empty              blue-green coke bottle

The she/I construction reminds us that we cannot extricate or separate ourselves from the past— or from those who will live in the future. The body’s way to wholeness necessitates that we ground ourselves in the lives and experiences of others, as well as in the places where we live. The structure for this 100-page collection of continual locating and orienting in the past, present, and future is the wheel of the year and the cycles of the moon. At the beginning of each of the book’s twelve sections, okpik gives us a  poem for the month—with the Inuit name of the month’s moon, and characteristics of that month in the Arctic. As our known landscapes and seascapes shift, the cycles of the moon remain constant, and okpik does well to remind us to anchor ourselves there. 

The poem for January begins with a possible reference to okpik’s origin story as an Inupiak Inuit raised by an Irish and German family in Anchorage:

Raven in the midnight sun…
Siqinyasaq tatqiq: Moon of the Coming
Sun Itqaaq: to recall and re-tell events
From long ago when cormorants flew on
The ice surfaces of sand…

From the very beginning of the collection, we are reminded that our bodies are capable of being simultaneously in the present and in the past, deeply connected with the ancestors, animals, and events that we keep alive in our memories and imaginations. Winter is the time of storytelling, and a fitting place to open the collection. 

The poem continues:

Mother, know she is/I am here
 inside—just as your liver, as the coming 
sun, or cold stark snow, or when you touch me
briefly after birth…  
Sixteen years later, she/is I/
am here cutting her/my thighs, bloodletting
in the mirror, praying to raven for light.

 As is true in all myths, the landscapes in this collection are both literal and emotional. The myths of Inupiak culture, the brokenness of the contemporary world and the human body as the place of cultural pain are all evoked in this opening poem and a quarter of the way through the collection in “Drying Magma Near Illiamna:”

They said, the men in black cloaks will mutilate our known selves
Our bull walrus amulets        snort      and turn placid
as our screams 
of lightning pass.

Okpik’s poems continually remind us that destruction of place is the destruction of ourselves and the grandmothers, kingfishers, belugas, ice bears, ravens, water ouzels, and caribou that live on the planet with us. “Days of Next Yesterday”follows the intensity of “Drying Magma Near Illiamna” and offers lines of solace when the heaviness of the world threatens to overwhelm:

When she/I feel/s the weight    of plastered walls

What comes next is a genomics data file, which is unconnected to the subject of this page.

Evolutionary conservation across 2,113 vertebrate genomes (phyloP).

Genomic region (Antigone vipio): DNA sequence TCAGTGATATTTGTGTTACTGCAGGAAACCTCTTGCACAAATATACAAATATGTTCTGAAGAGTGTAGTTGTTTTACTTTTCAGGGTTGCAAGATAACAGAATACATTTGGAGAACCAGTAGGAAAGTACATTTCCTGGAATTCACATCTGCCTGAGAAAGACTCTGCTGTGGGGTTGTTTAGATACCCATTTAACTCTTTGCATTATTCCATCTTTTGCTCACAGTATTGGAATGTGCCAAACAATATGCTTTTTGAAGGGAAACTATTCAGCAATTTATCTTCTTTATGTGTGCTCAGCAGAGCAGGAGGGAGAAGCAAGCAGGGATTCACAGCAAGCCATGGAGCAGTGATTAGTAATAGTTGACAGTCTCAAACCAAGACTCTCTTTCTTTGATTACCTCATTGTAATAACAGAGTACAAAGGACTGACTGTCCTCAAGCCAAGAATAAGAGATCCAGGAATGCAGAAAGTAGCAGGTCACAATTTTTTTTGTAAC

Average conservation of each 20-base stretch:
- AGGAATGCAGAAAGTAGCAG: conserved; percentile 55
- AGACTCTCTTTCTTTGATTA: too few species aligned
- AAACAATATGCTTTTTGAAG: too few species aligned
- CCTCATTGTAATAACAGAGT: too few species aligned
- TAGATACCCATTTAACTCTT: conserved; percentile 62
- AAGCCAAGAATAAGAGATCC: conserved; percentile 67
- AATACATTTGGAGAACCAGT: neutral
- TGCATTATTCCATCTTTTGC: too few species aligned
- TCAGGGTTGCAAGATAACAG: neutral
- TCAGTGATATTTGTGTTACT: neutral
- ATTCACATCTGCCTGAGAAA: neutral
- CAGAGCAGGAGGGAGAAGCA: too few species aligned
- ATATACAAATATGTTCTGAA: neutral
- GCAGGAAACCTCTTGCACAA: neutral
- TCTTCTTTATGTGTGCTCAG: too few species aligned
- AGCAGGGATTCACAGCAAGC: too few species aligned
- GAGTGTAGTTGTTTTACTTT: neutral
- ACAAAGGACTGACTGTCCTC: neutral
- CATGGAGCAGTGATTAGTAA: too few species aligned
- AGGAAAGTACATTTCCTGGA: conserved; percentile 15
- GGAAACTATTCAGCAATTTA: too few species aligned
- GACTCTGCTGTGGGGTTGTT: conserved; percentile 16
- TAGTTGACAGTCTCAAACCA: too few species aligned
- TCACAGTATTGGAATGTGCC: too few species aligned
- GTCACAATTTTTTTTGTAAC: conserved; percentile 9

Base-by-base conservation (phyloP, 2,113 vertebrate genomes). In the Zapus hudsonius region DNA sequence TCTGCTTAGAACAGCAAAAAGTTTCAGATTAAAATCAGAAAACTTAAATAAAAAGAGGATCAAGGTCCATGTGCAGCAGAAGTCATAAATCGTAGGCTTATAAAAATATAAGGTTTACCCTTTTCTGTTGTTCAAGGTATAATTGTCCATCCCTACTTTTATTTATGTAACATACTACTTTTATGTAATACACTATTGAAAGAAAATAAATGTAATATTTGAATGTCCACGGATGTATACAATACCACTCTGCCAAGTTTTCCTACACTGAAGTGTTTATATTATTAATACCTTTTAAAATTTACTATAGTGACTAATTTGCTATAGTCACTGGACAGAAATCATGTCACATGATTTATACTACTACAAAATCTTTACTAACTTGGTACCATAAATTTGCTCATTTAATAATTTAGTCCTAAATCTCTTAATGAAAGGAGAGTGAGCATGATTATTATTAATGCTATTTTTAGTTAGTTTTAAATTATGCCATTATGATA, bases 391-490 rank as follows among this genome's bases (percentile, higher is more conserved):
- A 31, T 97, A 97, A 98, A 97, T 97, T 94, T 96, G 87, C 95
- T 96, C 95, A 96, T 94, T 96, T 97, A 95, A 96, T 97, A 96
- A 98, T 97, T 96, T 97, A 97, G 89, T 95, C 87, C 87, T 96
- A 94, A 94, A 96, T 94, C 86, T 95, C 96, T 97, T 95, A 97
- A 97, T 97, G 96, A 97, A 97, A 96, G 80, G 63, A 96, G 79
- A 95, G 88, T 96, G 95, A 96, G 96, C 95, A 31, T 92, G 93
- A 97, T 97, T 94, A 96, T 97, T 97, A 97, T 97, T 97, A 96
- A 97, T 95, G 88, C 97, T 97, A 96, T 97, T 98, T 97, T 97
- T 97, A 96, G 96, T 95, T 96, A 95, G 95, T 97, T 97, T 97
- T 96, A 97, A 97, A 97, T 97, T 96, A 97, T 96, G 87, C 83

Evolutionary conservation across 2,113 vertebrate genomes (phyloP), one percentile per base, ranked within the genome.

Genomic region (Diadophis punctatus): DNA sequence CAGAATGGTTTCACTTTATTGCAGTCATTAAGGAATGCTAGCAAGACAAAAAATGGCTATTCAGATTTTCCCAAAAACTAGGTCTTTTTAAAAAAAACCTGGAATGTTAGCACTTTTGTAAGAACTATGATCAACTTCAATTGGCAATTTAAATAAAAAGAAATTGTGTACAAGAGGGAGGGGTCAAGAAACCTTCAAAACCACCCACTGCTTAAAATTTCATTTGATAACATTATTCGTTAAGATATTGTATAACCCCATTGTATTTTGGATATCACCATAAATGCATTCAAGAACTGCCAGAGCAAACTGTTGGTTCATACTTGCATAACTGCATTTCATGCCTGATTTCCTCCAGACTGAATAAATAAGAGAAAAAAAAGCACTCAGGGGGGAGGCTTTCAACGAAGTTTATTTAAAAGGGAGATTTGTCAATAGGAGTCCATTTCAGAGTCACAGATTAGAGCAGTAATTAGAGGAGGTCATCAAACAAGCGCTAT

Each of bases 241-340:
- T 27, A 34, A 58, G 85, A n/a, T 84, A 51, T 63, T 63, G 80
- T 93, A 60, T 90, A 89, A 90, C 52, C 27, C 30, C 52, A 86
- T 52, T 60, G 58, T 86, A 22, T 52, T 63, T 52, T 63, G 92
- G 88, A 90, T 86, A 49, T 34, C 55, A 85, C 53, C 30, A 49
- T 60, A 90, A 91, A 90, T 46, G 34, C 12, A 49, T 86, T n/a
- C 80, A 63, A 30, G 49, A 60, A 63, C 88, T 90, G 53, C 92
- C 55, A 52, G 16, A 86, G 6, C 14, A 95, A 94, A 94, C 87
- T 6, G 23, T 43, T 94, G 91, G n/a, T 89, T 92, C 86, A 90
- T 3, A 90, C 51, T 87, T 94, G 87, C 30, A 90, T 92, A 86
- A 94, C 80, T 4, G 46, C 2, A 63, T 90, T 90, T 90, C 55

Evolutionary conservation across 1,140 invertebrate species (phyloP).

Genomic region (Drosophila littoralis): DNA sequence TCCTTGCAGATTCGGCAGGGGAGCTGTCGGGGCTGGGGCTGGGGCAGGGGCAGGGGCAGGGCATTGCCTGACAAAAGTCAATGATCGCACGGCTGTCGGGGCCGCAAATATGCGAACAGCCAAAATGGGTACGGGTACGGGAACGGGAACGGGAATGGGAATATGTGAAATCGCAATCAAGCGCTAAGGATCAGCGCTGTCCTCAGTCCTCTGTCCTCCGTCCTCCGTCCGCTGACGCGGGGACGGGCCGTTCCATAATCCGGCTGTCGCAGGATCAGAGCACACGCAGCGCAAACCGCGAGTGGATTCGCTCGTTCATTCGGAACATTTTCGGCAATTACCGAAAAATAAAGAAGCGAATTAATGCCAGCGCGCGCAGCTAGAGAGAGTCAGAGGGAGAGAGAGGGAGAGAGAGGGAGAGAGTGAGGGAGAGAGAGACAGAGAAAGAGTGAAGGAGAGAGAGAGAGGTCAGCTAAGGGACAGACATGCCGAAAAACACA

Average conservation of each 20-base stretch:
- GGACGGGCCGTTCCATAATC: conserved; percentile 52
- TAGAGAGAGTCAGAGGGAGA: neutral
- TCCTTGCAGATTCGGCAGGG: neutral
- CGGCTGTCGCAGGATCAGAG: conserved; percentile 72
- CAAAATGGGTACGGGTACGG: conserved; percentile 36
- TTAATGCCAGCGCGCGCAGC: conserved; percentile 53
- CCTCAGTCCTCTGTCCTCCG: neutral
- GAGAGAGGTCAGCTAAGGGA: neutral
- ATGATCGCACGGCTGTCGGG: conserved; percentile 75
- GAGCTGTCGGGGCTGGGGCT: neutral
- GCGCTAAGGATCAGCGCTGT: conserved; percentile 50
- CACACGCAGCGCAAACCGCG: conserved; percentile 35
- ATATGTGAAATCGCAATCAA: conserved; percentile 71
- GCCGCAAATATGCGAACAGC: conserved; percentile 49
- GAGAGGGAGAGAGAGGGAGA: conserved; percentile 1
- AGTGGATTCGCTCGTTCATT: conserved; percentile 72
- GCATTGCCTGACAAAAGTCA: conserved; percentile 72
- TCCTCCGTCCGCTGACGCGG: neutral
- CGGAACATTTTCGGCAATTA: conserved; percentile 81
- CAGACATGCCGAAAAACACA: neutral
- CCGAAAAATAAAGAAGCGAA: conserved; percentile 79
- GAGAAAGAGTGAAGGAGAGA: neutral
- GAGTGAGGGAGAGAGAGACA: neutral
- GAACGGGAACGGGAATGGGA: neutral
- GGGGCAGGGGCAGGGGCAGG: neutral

brick doors closing heavy
               windows slamming
she/I likes/s to crawl into an igloo           chute tunnel to the center 
of snow

I could probably remove the blood stains of the dead young coyote from my denim jacket, and though I have laundered the coat a few times, the stains remain, faded as roses against the worn blue cotton. The truth is, I want the stains to remain, a reminder of the young coyote whose life was cut short on this land where we both live. She walked where I walk, hunted where I collect oyster mushrooms, and was birthed by a mother who was likely hunting in the forest on the late October morning her offspring was killed by a car. The waning moon was setting, the autumnal equinox long past. Winter hovered on the horizon as I felt the breath of the coyote leaving and not leaving, dying and living her real and mythic life. The closing lines from okpik’s poem “Suvluravik Tatqiq: May” capture that feeling perfectly:

Do you feel her in me 
mother? We are one. These are
not peregrine falcon eggs
smeared on a microscope slide;
it is me/him as a creeper
or water worm sharpening 
the ice core.

About the Author

Anne Bergeron is a writer, teacher, and healing arts practitioner  who lives among the trees in eastern Vermont. She tends gardens and raises chickens for eggs and sheep for wool on an off-grid homestead she built with her husband, where they share their lives with two delightful huskies. Her poems and essays appear in previous issues of Dark Matter: Women Witnessing, as well as Flyway: A Journal of Writing and Environment, The Hopper, The Dark Mountain Project, and several issues of Blueline Magazine. She views writing, teaching, gardening, and fiber arts as joyful regenerative practices for the earth.